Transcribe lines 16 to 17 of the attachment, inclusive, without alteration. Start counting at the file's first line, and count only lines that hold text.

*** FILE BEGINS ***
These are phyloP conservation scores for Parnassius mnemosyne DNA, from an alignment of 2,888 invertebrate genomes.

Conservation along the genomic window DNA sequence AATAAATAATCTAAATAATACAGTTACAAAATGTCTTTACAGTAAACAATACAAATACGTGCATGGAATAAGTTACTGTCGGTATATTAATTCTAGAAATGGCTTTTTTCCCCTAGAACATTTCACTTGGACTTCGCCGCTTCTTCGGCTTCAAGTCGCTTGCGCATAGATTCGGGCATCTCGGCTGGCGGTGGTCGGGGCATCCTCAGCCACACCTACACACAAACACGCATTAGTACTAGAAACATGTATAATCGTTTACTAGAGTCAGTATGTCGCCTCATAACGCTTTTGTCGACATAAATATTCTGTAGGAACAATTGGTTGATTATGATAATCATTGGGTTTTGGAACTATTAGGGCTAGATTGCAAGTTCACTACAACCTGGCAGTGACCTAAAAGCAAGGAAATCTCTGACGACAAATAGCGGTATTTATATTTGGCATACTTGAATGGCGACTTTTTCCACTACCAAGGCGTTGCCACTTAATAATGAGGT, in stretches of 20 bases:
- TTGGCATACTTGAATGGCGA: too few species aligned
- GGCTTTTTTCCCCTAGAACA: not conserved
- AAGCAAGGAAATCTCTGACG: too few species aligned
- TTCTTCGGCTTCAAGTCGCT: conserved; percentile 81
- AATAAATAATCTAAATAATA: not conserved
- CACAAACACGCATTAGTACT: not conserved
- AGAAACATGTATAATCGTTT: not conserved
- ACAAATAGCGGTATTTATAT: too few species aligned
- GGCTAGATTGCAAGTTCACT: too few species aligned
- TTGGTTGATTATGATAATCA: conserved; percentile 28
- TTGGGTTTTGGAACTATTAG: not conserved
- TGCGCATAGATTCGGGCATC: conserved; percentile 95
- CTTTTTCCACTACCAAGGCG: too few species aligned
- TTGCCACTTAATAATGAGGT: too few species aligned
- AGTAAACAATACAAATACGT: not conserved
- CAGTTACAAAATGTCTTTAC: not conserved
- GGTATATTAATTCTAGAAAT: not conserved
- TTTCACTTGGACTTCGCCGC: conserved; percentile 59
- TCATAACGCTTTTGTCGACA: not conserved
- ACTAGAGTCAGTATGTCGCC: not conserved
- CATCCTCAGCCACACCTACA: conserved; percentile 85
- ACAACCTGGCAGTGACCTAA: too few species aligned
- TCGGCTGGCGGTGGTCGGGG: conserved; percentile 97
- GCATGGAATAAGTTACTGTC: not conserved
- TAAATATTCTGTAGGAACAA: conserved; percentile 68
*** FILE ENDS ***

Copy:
- TTGCCACTTAATAATGAGGT: too few species aligned
- AGTAAACAATACAAATACGT: not conserved